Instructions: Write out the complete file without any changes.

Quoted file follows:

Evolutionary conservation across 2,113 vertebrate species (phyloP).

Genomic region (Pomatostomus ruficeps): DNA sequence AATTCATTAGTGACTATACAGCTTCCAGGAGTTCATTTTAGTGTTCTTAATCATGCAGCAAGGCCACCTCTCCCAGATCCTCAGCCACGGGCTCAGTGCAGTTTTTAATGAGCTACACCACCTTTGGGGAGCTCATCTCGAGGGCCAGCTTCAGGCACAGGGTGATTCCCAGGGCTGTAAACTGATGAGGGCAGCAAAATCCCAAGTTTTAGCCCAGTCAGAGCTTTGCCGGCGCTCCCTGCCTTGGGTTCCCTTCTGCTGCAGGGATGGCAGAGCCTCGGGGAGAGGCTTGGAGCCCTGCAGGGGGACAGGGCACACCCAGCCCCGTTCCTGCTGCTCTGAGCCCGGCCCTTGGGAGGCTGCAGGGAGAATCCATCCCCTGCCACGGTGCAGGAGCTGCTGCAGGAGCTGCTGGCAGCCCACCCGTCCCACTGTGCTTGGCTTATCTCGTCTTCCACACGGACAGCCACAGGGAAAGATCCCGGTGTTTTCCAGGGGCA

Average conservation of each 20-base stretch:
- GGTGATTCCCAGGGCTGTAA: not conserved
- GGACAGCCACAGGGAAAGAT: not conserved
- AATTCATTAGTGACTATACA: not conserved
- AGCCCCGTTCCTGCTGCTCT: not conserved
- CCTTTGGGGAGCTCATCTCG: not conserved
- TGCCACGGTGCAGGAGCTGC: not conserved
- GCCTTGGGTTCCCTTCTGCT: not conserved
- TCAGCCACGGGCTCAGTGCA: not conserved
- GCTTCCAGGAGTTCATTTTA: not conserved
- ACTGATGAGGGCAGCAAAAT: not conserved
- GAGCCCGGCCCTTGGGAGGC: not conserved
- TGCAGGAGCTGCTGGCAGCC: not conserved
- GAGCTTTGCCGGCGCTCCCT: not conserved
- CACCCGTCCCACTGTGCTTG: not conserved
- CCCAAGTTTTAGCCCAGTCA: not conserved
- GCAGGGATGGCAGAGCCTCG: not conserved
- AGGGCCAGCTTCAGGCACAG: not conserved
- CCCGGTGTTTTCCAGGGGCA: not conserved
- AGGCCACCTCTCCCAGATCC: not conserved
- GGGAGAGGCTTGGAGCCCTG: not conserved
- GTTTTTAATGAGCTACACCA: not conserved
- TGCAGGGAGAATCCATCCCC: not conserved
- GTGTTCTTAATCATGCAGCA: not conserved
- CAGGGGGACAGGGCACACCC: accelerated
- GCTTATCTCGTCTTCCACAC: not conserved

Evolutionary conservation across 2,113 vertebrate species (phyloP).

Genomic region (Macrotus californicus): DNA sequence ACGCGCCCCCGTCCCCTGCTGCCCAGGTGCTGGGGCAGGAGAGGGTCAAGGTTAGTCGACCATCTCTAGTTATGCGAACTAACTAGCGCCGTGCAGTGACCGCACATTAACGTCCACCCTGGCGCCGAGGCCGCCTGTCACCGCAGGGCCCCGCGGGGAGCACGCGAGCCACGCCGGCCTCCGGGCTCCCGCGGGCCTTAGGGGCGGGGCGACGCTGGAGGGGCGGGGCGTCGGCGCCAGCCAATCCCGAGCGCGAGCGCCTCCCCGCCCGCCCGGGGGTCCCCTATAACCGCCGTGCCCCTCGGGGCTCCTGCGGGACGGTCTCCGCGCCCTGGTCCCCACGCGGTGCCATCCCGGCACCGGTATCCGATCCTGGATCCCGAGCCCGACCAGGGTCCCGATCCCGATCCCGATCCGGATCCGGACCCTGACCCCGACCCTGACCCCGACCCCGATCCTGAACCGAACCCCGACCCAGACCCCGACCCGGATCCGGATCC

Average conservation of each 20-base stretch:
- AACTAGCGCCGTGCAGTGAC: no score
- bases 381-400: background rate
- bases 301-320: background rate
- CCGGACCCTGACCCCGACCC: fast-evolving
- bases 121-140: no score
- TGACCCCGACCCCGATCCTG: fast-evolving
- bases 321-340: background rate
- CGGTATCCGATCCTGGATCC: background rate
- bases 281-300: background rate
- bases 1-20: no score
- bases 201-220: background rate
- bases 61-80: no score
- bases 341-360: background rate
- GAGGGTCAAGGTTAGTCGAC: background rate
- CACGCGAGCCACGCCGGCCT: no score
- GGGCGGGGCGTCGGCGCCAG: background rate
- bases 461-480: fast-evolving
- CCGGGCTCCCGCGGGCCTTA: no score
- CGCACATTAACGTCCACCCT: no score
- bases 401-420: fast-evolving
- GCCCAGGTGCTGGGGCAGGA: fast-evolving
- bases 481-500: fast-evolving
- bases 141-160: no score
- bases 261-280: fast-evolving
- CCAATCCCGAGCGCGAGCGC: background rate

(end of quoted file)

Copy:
Evolutionary conservation across 2,113 vertebrate species (phyloP).

Genomic region (Pomatostomus ruficeps): DNA sequence AATTCATTAGTGACTATACAGCTTCCAGGAGTTCATTTTAGTGTTCTTAATCATGCAGCAAGGCCACCTCTCCCAGATCCTCAGCCACGGGCTCAGTGCAGTTTTTAATGAGCTACACCACCTTTGGGGAGCTCATCTCGAGGGCCAGCTTCAGGCACAGGGTGATTCCCAGGGCTGTAAACTGATGAGGGCAGCAAAATCCCAAGTTTTAGCCCAGTCAGAGCTTTGCCGGCGCTCCCTGCCTTGGGTTCCCTTCTGCTGCAGGGATGGCAGAGCCTCGGGGAGAGGCTTGGAGCCCTGCAGGGGGACAGGGCACACCCAGCCCCGTTCCTGCTGCTCTGAGCCCGGCCCTTGGGAGGCTGCAGGGAGAATCCATCCCCTGCCACGGTGCAGGAGCTGCTGCAGGAGCTGCTGGCAGCCCACCCGTCCCACTGTGCTTGGCTTATCTCGTCTTCCACACGGACAGCCACAGGGAAAGATCCCGGTGTTTTCCAGGGGCA

Average conservation of each 20-base stretch:
- GGTGATTCCCAGGGCTGTAA: not conserved
- GGACAGCCACAGGGAAAGAT: not conserved
- AATTCATTAGTGACTATACA: not conserved
- AGCCCCGTTCCTGCTGCTCT: not conserved
- CCTTTGGGGAGCTCATCTCG: not conserved
- TGCCACGGTGCAGGAGCTGC: not conserved
- GCCTTGGGTTCCCTTCTGCT: not conserved
- TCAGCCACGGGCTCAGTGCA: not conserved
- GCTTCCAGGAGTTCATTTTA: not conserved
- ACTGATGAGGGCAGCAAAAT: not conserved
- GAGCCCGGCCCTTGGGAGGC: not conserved
- TGCAGGAGCTGCTGGCAGCC: not conserved
- GAGCTTTGCCGGCGCTCCCT: not conserved
- CACCCGTCCCACTGTGCTTG: not conserved
- CCCAAGTTTTAGCCCAGTCA: not conserved
- GCAGGGATGGCAGAGCCTCG: not conserved
- AGGGCCAGCTTCAGGCACAG: not conserved
- CCCGGTGTTTTCCAGGGGCA: not conserved
- AGGCCACCTCTCCCAGATCC: not conserved
- GGGAGAGGCTTGGAGCCCTG: not conserved
- GTTTTTAATGAGCTACACCA: not conserved
- TGCAGGGAGAATCCATCCCC: not conserved
- GTGTTCTTAATCATGCAGCA: not conserved
- CAGGGGGACAGGGCACACCC: accelerated
- GCTTATCTCGTCTTCCACAC: not conserved

Evolutionary conservation across 2,113 vertebrate species (phyloP).

Genomic region (Macrotus californicus): DNA sequence ACGCGCCCCCGTCCCCTGCTGCCCAGGTGCTGGGGCAGGAGAGGGTCAAGGTTAGTCGACCATCTCTAGTTATGCGAACTAACTAGCGCCGTGCAGTGACCGCACATTAACGTCCACCCTGGCGCCGAGGCCGCCTGTCACCGCAGGGCCCCGCGGGGAGCACGCGAGCCACGCCGGCCTCCGGGCTCCCGCGGGCCTTAGGGGCGGGGCGACGCTGGAGGGGCGGGGCGTCGGCGCCAGCCAATCCCGAGCGCGAGCGCCTCCCCGCCCGCCCGGGGGTCCCCTATAACCGCCGTGCCCCTCGGGGCTCCTGCGGGACGGTCTCCGCGCCCTGGTCCCCACGCGGTGCCATCCCGGCACCGGTATCCGATCCTGGATCCCGAGCCCGACCAGGGTCCCGATCCCGATCCCGATCCGGATCCGGACCCTGACCCCGACCCTGACCCCGACCCCGATCCTGAACCGAACCCCGACCCAGACCCCGACCCGGATCCGGATCC

Average conservation of each 20-base stretch:
- AACTAGCGCCGTGCAGTGAC: no score
- bases 381-400: background rate
- bases 301-320: background rate
- CCGGACCCTGACCCCGACCC: fast-evolving
- bases 121-140: no score
- TGACCCCGACCCCGATCCTG: fast-evolving
- bases 321-340: background rate
- CGGTATCCGATCCTGGATCC: background rate
- bases 281-300: background rate
- bases 1-20: no score
- bases 201-220: background rate
- bases 61-80: no score
- bases 341-360: background rate
- GAGGGTCAAGGTTAGTCGAC: background rate
- CACGCGAGCCACGCCGGCCT: no score
- GGGCGGGGCGTCGGCGCCAG: background rate
- bases 461-480: fast-evolving
- CCGGGCTCCCGCGGGCCTTA: no score
- CGCACATTAACGTCCACCCT: no score
- bases 401-420: fast-evolving
- GCCCAGGTGCTGGGGCAGGA: fast-evolving
- bases 481-500: fast-evolving
- bases 141-160: no score
- bases 261-280: fast-evolving
- CCAATCCCGAGCGCGAGCGC: background rate